House Majority Whip Steve Scalise Was Reportedly an Honored Guest at 2002 International White Supremacist Convention

Steve Scalise spoke to civic association meeting, not white nationalist conference, David Duke adviser Kenny Knight says

Steve Scalise: Not Guilty as Charged

David Duke to Politicians: If You Throw Scalise Under the Bus, I’ll Tell Everyone That We’ve Met


Fake Steve Scalise racism story shopped to blogger by vengeful Scalise opponent.

Scalise May Have Never Actually Attended A White Supremacist Convention?

Did House Majority Whip Steve Scalise admit to speaking at a white supremacist event he never attended?

Democrat tipped blogger about Republican lawmaker meeting with white nationalists

No. 3 House Republican leader spoke to white supremacist group

“By 2002, everybody knew that Duke was still the man he claimed not to be. EVERYBODY,” Erickson said in a blog on his website “How the hell does somebody show up at a David Duke organized event in 2002 and claim ignorance?”

What Scalise and Vitter Told Roll Call About David Duke in 1999

Top Republican doesn’t deny speech to white supremacist group

Washington (CNN) — Rep. Steve Scalise, the No. 3-ranking House Republican, isn’t denying a Louisiana blog’s allegation that he spoke at a white supremacist forum in 2002.

According to an agenda for the event and notes attendees posted afterward, Scalise appeared at the National/International EURO Workshop on Civil Rights — a forum hosted by a white nationalist organization founded by David Duke, a former grand wizard of the Ku Klux Klan.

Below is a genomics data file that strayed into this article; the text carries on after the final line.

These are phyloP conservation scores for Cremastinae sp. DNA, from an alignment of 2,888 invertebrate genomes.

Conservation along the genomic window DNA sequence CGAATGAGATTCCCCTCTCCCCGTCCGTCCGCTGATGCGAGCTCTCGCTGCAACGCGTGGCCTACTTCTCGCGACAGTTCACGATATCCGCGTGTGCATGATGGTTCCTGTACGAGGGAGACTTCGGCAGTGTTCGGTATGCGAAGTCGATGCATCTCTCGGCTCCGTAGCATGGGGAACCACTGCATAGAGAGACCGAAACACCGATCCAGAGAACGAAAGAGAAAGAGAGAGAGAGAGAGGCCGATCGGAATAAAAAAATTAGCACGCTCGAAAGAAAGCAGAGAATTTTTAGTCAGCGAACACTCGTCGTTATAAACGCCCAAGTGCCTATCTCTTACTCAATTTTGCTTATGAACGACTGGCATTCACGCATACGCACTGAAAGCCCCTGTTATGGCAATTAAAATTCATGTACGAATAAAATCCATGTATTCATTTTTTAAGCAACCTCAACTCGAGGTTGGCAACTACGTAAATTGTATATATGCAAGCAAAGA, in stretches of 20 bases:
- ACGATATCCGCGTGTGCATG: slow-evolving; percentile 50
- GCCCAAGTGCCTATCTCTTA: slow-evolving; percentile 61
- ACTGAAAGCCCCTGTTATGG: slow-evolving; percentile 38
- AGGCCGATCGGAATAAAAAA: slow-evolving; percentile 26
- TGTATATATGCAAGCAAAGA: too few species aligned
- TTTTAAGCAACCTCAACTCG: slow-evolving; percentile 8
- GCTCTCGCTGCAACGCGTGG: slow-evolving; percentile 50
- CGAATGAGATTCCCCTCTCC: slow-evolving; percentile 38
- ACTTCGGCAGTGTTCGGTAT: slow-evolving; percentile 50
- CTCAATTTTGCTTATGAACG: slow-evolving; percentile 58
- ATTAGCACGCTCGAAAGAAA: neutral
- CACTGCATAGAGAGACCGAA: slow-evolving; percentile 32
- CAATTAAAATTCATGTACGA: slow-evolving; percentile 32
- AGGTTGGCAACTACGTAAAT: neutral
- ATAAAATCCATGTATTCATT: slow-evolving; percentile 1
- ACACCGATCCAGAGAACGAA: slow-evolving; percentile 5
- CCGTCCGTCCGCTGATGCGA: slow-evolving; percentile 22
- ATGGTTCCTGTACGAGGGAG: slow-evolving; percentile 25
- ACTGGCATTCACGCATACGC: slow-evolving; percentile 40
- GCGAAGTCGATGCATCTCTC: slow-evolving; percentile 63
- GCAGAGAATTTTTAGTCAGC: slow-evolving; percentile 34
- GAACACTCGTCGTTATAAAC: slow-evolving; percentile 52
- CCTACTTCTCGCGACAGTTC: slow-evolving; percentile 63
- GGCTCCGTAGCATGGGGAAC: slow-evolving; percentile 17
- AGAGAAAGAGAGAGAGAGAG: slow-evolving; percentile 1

According to recently uncovered posts on Stormfront, the Internet’s oldest and most notorious white nationalist and neo-Nazi forum, the United States House Majority Whip, Steve Scalise (R- Louisiana), was allegedly an honored guest and speaker at an international conference of white supremacist leaders.

His district may have ignored it at the time, but the American public can’t.

Twelve years ago last May, the spacious but plainly appointed conference rooms of the Landmark Best Western Hotel in Metairie, Louisiana, a 16-story, drably-colored octagon-shaped tower that juts into an empty skyline and hugs Interstate 10 so tightly that it serves, in a way, as a type of gateway monument into the city of New Orleans, were filled with dozens of people from all over the country. They had each spent between $35 and $45 for the opportunity to participate in a two-day conference on “civil rights.” Many of them had likely decided to…

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